What Have We Done for You Lately? – October 2018

Our Story | November 07, 2018

October was an activity-filled month at LeadingAge. In addition to preparing for our successful Annual Meeting & EXPO in Philadelphia, we also launched a major new managed care initiative, advocated for nursing homes on several fronts, raised awareness about the role of technology, and weighed in on important issues in our field. Here’s a rundown of our work this month on your behalf.

Launched A New Center

During our Town Hall Conversations this fall, we listened carefully as members around the country shared their concerns about Medicare Advantage and Medicaid Managed Long-Term Services and Supports. We responded to those concerns by creating the new LeadingAge Center for Managed Care Solutions and Innovations.

The new center is designed to offer you myriad benefits, including:

  • A one-stop shop filled with the tools, resources, and education you need to succeed in managed care, integrated services, and other alternative payment models.
  • The chance to join advisory and issue groups based on your interests and needs.
  • The opportunity to connect with managed care plans and other stakeholders to develop policies, approaches, and best practices that recognize the important role providers of aging services play in meeting the needs of older adults in a cost-effective manner.

We hope you’ll visit our new center today, and that you’ll keep coming back to participate in center activities and to review our growing number of resources.

Advocated for Nursing Homes

During October, we weighed in on several issues that affect our nursing home members, including:

Civil Money Penalties: We objected to proposed new fines that would allow civil money penalties of up to $200,000 against skilled nursing home staff who fail to report reasonable suspicion of crimes. LeadingAge CEO Katie Smith Sloan outlined for McKnight’s Long-Term Care News our primary objections to the proposal:

  • The excessive penalties would hurt nursing home workforce recruitment.
  • There are already criminal, professional, and financial penalties for those who commit abuse against nursing home residents, and for nursing homes that fail to report it.

Immigration Caps: We joined the American Hospital Association in condemning an amendment in the Department of Homeland Security’s appropriations bill that would limit the per-country cap for immigrant visas. Katie Smith Sloan told McKnight’s Long-Term Care News that the amendment “would make it more difficult for … nursing homes, life plan communities, and home care providers … to recruit nurses from other countries.”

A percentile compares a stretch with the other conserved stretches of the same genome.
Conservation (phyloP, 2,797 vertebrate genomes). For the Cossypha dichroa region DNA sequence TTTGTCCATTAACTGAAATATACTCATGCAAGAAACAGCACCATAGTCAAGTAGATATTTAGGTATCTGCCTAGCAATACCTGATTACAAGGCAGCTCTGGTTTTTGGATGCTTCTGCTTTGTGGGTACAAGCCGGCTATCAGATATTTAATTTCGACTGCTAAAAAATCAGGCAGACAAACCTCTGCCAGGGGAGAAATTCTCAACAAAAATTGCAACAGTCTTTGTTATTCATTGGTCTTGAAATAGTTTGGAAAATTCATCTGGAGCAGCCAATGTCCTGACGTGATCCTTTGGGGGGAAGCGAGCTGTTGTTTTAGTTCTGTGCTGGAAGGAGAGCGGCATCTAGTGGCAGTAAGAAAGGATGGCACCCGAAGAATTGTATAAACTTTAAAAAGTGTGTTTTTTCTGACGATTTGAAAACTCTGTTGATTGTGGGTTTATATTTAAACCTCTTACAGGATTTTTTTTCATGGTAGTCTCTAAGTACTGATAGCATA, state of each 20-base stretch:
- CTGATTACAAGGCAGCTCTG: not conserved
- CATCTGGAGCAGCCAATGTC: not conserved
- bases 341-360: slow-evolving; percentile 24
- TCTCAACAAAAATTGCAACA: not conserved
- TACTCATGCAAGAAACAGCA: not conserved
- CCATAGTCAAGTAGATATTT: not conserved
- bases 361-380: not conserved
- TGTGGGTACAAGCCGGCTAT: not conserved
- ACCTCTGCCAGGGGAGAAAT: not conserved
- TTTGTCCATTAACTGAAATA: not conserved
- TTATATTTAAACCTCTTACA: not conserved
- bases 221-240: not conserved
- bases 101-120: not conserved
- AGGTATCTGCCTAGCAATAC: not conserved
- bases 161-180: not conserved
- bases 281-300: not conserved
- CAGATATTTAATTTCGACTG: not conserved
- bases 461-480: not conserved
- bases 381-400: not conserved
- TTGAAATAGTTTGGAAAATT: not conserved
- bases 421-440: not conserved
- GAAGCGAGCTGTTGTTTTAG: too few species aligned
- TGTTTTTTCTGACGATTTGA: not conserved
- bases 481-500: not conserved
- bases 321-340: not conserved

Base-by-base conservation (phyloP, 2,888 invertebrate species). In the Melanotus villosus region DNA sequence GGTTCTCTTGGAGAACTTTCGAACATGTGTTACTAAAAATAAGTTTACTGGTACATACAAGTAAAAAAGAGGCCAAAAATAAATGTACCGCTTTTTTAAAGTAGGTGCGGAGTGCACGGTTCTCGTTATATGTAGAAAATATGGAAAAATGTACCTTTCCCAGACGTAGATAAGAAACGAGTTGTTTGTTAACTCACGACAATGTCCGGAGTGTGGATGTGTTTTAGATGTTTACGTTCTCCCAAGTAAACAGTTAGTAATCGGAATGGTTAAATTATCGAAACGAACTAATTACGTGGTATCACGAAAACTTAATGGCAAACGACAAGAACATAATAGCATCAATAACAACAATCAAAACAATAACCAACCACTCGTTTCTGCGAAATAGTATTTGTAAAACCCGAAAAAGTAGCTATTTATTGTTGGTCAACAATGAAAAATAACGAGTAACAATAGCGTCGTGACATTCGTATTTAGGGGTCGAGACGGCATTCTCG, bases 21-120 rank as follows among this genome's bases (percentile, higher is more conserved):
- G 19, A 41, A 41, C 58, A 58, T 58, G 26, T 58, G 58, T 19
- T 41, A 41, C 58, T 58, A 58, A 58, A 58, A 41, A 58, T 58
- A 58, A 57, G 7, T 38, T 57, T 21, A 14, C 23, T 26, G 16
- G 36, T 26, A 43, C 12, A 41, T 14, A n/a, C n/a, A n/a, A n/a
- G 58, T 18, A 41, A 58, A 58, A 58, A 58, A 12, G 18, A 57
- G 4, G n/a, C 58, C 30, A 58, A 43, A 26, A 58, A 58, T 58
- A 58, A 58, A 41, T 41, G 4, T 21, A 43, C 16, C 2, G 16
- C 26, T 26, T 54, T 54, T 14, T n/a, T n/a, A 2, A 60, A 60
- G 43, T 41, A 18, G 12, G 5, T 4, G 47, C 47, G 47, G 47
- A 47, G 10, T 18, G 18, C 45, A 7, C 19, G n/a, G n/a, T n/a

Nursing Home Ratings: We kept members apprised of imminent changes to the methodology that U.S. News and World Report uses to determine nursing home ratings. We met with the magazine earlier this year to discuss our concerns after our Quality Assurance and Risk Management Advisory Group analyzed the ratings methodology.

Training Lockout: We voiced our support for new legislation that would modify the certified nursing training lockout, which prohibits nursing homes that are assessed civil monetary penalties above $10,000 on their annual survey from training certified nursing assistants for 2 years. In a statement that we issued with the American Health Care Association, Katie Smith Sloan called the bill “a monumental step forward.”

Trauma Informed Care: We’ve been working with Resilience for All Ages (RFAA) and LeadingAge Maryland to help nursing home members understand and implement trauma informed care (TIC) in their organizations. TIC will be part of the Requirements of Participation on Nov. 29, 2019. Check out our toolkits, presentations, and resources.

Raised Awareness About Technology’s Potential

LeadingAge and its Center for Aging Services Technologies (CAST) worked hard in October to spread awareness about the role that technology can play in serving older adults, improving our health care system, and reducing cost.

LeadingAge submitted a statement to the Senate Aging Committee in advance of an October hearing focusing on ways to reduce the cost of health care. The LeadingAge statement focused on 2 new CAST Telehealth Demonstration models for testing market-driven reforms that would let LTSS providers use telehealth and remote patient monitoring technologies.

CAST also introduced its first-ever toolkit devoted to safety technology for use in LTSS environments. The 5-part resource educates providers on the breadth of available devices, applications, and services available to help improve safety, sense of security, peace of mind, and quality of life and care for older adults and their caregivers.

Weighed in on Issues In Our Field

We hope you’ll check out some of the ways in which LeadingAge team members represented members, and their issues, in the press this month. For example:

  • Senior Vice President of Research Robyn Stone told Stria News why she’s concerned that economic, workplace, and long-term care policies are unprepared to support extended longevity.
  • Natasha Bryant, a researcher with the LeadingAge LTSS Center @UMass Boston, talked with the Wall Street Journal about the role immigrants play in caregiving in the U.S., Canada, Australia, and the United Kingdom.
  • Kevin Bradley, associate director of online learning for Leading Age, talked with the Philadelphia Inquirer about how LeadingAge members are serving the LGBT community.